Boyhood, why it didn’t win an academy award for best picture or director (aka, why I didn’t like the film)

If you have talked to me in the past three months about movies, you have probably already heard this rant. After the academy awards, I feel like I need to share with everyone.

Why don’t I think ‘Boyhood’ is worthy of an academy award? How can I not like this movie? Who is this soulless beast who knows nothing about anything?

Basically, allow me sum the movie up in one word, ‘Gimmick.’

The art of film is the art of magic, skill lies in the artist’s ability to away from reality to wonder. When the artist relies too heavily on a gimmick the skill is gone and the illusion is lost, or worse, when the gimmick is constantly flaunted before your eyes, you loose sight of the film. At best, it comes across as lazy and insincere.

“LAZY!?!? How can you say that?!? It took 12 years to make that movie!”

I know, I’m not saying it wasn’t a remarkable effort, I am certainly not saying it wasn’t a tenacious endeavor, but it is terribly lazy. Just having a revolutionary or creative idea is not enough to make your movie good. Clear, skillful execution and final product are more important.

Maybe that is too harsh, but relying solely on a gimmick as the central theme of the movie constantly calls attention to its self. Rarely do you forget that you are watching a movie. On the rare points where you do forget, the momentum gained is abruptly jarred open by a scene change and an age change. It comes across as terribly pretentious, and if I’m calling something pretentious, that probably means it is more pretentious than me, and that says something. 

‘Sure, sure, but the gimmick was the boy grew up during the course of the filming. How does that make it lazy or pretentious?’

I know, I get it, but that’s not the only thing about the gimmick. The other two points are that Linklater took a huge risk in choosing this boy, not knowing what he would look like or how he would behave as he grew up. The boy could have died, been arrested, any number of things. It is certainly ambitious. Using his daughter, on the other hand, he probably had some degree as to how she would turn out. He probably wrote the characters dialogue around the way they acted instead of the other way around, as it is normally done. And this is what makes it lazy. If he were making a documentary, I would have felt differently, the movie may have felt more honest, instead it comes across as contrived and forced. An altogether awkward presentation.

The second point that it seems everyone noted but didn’t take into account when they watched the movie is the Nostalgia Factor plays a heavy role in the movie. I a not saying that this is necessarily a bad thing, movies are supposed to make you feel. But, it feels more like a cheap shot. It’s like handing out cookies to get votes to become class president. Most of us who watched the film grew up through those years, and the timeline can be put together my firmly through the dress and music in the film, it felt like a greatest hits of the late 90’s/00’s. Not to mention the changing technologies in the movie. You are forced to reexamine the past fifteen years of your own life in relation to the life of this American family. I am not saying that it detracts from the movie, but it certainly distracts people from seeing the film objectively.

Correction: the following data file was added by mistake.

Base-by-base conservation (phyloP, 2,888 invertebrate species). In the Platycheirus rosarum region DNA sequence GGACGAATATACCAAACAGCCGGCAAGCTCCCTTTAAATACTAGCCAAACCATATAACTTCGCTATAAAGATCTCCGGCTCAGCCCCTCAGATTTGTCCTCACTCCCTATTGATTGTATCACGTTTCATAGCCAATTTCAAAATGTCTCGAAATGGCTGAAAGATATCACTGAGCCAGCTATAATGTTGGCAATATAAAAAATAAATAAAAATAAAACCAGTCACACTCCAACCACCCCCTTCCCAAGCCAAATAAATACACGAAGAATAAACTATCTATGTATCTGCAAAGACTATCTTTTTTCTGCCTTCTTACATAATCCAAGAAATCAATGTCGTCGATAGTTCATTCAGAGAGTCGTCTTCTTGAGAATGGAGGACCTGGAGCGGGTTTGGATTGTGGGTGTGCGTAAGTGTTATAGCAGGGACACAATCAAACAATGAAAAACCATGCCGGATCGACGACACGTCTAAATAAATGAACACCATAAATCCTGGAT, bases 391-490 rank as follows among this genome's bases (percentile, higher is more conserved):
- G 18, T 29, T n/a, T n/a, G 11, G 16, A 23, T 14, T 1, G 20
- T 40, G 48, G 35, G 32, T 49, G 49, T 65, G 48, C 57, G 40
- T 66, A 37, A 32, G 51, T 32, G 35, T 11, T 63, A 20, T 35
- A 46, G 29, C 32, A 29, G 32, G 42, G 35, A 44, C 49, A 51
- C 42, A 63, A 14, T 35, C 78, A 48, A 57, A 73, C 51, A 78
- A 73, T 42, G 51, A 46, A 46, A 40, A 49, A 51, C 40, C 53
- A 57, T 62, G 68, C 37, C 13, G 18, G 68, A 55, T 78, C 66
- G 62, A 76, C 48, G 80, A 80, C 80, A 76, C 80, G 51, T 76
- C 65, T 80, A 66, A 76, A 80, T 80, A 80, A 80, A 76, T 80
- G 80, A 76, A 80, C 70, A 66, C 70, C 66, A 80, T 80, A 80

Summing things up, the cheap shots to your emotions, the lazy writing/directing and overall average quality of the end product are what makes this not a great movie. The endeavor, the spirit, and the experiment are what make this film worth watching. It all together is by no means a bad movie, but it is not the amazing picture that people are saying it is.

The shining star in this movie is Patricia Arquette. She always does a great job and deserved the Academy Award for best supporting actress. From the first time I saw her in Lost Highway she has made tremendous growth as an artist. Her protract of the mother in Boyhood is strong and full of depth and dimension.

So, long story short, no, BOYHOOD is not a bad film. But, no, it was not good enough to win an academy award. If you had talked to me last month about this movie, I would have told you that I hated it, that it was shit, that it wasn’t worth the film they put it on. Now, looking back, I can say that I appreciate Linklater’s choices, and respect what he did, but I just don’t think that the movie reached the potential that I could have. It relied too heavily on the gimmick and needed a bit more creativity in order to make it something truly unforgettable. And for that, I blame Linklater.

But it must have been quite hard to remain passionate about something and keep your interest in something for 12 years. Most marriages only last 8. But, I’m not married and I don’t make movies, so, what do I know.

2 out of 4 stars


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